As the first challenge in moving from creativity to innovation is to recognize whether the available ideas have creative potential, we also examined whether the training has a positive effect on participants’ ability to recognize creative ideas. In the idea selection task, participants had to rank order three business ideas from most to least creative. The training had no effect on participants’ idea selection performance. The training also did not substantially affect participants’ performance on the convergent visual imagination task, the task where they had to re-arrange coins. For the training group, a significant increase in performance was observed from pre-measure to half-way measure, but this difference was not present anymore on the post-measure. A possible explanation for this inconsistent finding could be the way the convergent visual imagination task was administered. No actual coins—which would allow playing with the coins to find a solution—were provided due to practical considerations during the testing session. Instead, the convergent visual imagination task was handed out on paper, and participants had to draw the solution on paper. This slightly changed the essence of the task and, most importantly, formed a misfit with the creativity training program, in which students were used to play and experiment with real objects, hereby making problems tangible as much as possible. Participants’ convergent creativity was further examined by means of the RAT. Participants’ number of correctly solved RAT word pairs prior to training was compared with that following half-way and post-measure training. Compared to the pre-measure, improved performance was observed half-way and post-measure in the creativity training condition, but not in the control condition. The difference in the training condition between half-way and post-measure was not significant, suggesting that RAT performance did not further increase with duration of training.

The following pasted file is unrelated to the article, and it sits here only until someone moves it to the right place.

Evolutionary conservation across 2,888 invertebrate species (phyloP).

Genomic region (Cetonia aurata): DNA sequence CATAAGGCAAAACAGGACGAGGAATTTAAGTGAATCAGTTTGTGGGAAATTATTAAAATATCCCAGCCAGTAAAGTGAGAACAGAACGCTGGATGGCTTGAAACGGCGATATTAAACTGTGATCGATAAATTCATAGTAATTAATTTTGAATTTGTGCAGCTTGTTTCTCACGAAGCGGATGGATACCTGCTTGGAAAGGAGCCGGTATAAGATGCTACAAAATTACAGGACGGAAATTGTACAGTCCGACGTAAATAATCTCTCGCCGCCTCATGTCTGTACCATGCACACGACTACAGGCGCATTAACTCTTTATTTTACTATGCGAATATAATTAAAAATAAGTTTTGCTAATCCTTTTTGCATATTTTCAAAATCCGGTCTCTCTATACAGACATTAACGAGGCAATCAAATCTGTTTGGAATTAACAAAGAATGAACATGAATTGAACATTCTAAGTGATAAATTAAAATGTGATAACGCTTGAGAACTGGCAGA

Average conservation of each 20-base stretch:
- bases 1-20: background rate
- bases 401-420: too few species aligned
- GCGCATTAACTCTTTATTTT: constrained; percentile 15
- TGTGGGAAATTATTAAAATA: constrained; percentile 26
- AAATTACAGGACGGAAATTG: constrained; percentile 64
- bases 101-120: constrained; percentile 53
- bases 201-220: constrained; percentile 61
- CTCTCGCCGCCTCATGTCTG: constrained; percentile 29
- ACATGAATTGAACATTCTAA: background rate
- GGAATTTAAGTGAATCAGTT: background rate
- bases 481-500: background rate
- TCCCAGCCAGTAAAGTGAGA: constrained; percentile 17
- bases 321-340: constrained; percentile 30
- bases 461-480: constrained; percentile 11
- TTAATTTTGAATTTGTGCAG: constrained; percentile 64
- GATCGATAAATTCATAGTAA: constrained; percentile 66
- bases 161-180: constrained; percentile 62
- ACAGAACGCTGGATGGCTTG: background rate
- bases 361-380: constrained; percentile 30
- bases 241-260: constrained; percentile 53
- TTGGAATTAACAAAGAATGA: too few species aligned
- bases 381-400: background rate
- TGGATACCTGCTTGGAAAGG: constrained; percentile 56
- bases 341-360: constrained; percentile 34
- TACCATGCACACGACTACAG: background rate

With regard to creative problem solving skills, no difference was observed between the training and the control condition at the pre-measure, indicating equal creative problem solving skills between both groups at the start of the project. However, at the post-measure, a significant difference in creative problem solving skills was observed between the two groups; in the creativity training group a larger percentage of participants was able to solve the creative problem solving tasks as compared to the control group. Though, when looking at the training group, no difference between pre-measure and post-measure was observed. This indicates that we have to be cautious in drawing any firm conclusions with regard to creative problem solving skills.